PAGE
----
From there, they turned to soldering components and building, essentially, a complete circuit for an electric guitar from scratch. Most students had little to no experience with woodworking, wiring and soldering, he said. Some were intimidated by the more complicated steps. A few of the students in the class had individualized educational plans, which are developed when a student has a disability to ensure they receive specialized instruction.
“I had a couple of kids that felt really overwhelmed through a lot of the class,” Crawford said. “But they pulled through, and I did not do anything for them. I decided they were just going to have to learn on their own.”
Afterward, all of the students felt a great sense of accomplishment, Crawford said. Lopez confirmed that was true for her. Lopez said she encourages students coming up behind her to sign up and give it a try.
“This is a class where you can just really bring out your creativity and also learn some really interesting procedures that go around building a guitar,” she said. Lopez said she loved the hydro dipping process the most.
It involved filling a large container with water, swirling special oil-based paints inside and then dipping the guitar into the mixture. Lopez said she practiced with scrap wood first, because a mistake would mean she’d have to sand down her guitar and start over — a long process she hoped to avoid. Lopez has never had any guitar lessons, but she plans to teach herself how to play at least two songs this summer before she begins classes this fall at Shawnee Community College. The students were able to keep their guitars.
The kits cost about $220 each; they were funded by federal grant funds made available because of Cobden’s classification as a “Title” school that serves a large percentage of students whose families are low-income, according to Shoemate, the superintendent.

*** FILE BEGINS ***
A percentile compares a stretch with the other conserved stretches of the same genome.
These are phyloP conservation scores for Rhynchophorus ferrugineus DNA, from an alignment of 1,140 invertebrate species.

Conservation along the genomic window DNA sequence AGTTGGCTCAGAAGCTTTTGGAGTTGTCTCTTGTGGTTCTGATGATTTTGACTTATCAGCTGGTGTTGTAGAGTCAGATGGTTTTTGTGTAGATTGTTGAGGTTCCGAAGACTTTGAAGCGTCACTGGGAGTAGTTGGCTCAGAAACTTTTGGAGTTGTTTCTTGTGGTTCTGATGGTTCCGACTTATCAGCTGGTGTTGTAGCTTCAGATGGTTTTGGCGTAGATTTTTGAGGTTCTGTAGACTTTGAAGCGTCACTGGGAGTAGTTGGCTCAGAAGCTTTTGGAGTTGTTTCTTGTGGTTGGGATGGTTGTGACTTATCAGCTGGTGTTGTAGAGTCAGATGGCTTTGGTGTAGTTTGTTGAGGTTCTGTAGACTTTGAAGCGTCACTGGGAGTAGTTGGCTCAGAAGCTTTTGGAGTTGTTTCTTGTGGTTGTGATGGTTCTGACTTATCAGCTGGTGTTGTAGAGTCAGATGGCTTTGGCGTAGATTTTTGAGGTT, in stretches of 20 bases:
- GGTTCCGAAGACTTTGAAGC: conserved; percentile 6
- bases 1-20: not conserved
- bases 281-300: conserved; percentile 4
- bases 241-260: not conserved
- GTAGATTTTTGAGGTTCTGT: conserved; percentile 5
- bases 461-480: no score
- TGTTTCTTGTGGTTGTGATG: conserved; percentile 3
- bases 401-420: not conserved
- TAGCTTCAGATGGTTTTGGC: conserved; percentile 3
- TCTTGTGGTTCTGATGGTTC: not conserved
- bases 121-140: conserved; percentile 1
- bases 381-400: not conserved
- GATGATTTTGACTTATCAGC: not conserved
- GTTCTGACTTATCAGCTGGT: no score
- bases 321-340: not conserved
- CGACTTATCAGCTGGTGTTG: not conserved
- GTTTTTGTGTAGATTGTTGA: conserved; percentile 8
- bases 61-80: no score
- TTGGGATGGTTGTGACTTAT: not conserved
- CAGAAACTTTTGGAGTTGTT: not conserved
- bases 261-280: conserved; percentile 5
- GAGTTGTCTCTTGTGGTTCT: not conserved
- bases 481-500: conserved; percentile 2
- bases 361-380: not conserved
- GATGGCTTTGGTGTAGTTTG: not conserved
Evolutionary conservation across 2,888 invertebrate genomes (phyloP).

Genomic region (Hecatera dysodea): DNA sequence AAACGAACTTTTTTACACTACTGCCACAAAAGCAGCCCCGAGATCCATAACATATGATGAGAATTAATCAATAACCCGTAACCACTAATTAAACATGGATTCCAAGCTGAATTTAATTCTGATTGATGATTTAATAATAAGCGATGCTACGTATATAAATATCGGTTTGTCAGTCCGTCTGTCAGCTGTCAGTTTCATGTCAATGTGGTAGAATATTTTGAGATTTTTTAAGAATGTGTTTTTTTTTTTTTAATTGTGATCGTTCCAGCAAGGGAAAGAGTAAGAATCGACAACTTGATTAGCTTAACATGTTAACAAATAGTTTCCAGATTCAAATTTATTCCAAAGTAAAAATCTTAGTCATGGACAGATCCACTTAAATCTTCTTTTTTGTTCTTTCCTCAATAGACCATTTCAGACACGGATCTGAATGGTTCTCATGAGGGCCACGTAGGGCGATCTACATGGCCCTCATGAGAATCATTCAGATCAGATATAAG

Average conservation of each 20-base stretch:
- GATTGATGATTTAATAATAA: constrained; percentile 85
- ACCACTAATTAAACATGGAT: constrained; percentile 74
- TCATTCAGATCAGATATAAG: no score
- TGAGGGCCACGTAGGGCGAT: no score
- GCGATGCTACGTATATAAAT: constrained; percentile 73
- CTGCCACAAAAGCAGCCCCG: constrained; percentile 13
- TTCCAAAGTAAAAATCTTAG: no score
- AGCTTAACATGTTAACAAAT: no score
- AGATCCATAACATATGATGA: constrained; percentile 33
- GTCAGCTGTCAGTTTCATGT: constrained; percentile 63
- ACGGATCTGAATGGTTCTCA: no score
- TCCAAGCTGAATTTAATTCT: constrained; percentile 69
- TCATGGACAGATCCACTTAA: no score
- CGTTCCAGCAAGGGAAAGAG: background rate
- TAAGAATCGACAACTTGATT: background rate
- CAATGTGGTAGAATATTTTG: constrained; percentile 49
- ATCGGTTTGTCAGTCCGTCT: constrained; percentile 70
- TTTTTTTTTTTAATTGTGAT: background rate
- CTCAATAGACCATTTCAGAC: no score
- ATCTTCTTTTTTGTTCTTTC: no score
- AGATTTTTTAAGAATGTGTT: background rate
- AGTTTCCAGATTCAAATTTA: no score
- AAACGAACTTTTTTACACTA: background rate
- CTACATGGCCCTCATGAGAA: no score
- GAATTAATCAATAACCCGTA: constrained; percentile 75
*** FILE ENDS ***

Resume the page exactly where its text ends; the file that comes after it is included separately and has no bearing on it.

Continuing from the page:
About 60 percent of the 180 students who attend Cobden High are considered low-income because they qualify for free or reduced lunch prices.
Grant funding also helped the school purchase additional equipment and tools in order to create a full-service woodshop for students. The equipment was needed for the guitar building class, but will also allow the school to offer a separate woodworking class beginning next school year that will be taught by the high school agriculture teacher.
Though grant funding helped make the inaugural class possible, Shoemate said that he also ensured that it was a sustainable project that the school could fund internally even if grant money isn’t available every year. Crawford also helped raise money to support the program by raffling off the electric guitar that he made during the teacher training workshop. He designed it to feature the school's Appleknocker mascot.
When the class began in the fall of 2018, students didn’t know much about it. But now that the students have finished their guitars, Crawford said demand for the class has exploded. Nearly 40 students signed up to take the class next fall. Because he can only accept about a dozen students, an application process was created that required students to submit a paper. A committee of teachers was formed to serve as the selection committee.
With any new project, it’s a bit of an experiment. But Shoemate said it’s been well worth the effort to watch students complete their projects from start to finish. They walk away with math, engineering, art and business skills, he said. And it also helped boost the confidence of several of the students to know they could complete such a technically difficult project, he added.
“It’s exceeded my expectations,” Shoemate said.
The students' guitars will be on display beginning Monday through June 29 at The University Museum at Southern Illinois University Carbondale campus. A reception, open to the public, is scheduled for 4:30 p.m. to 6 p.m. on Friday, May 10. The museum is located inside Faner Hall at 1000 Faner Dr.
On Twitter: @MollyParkerSI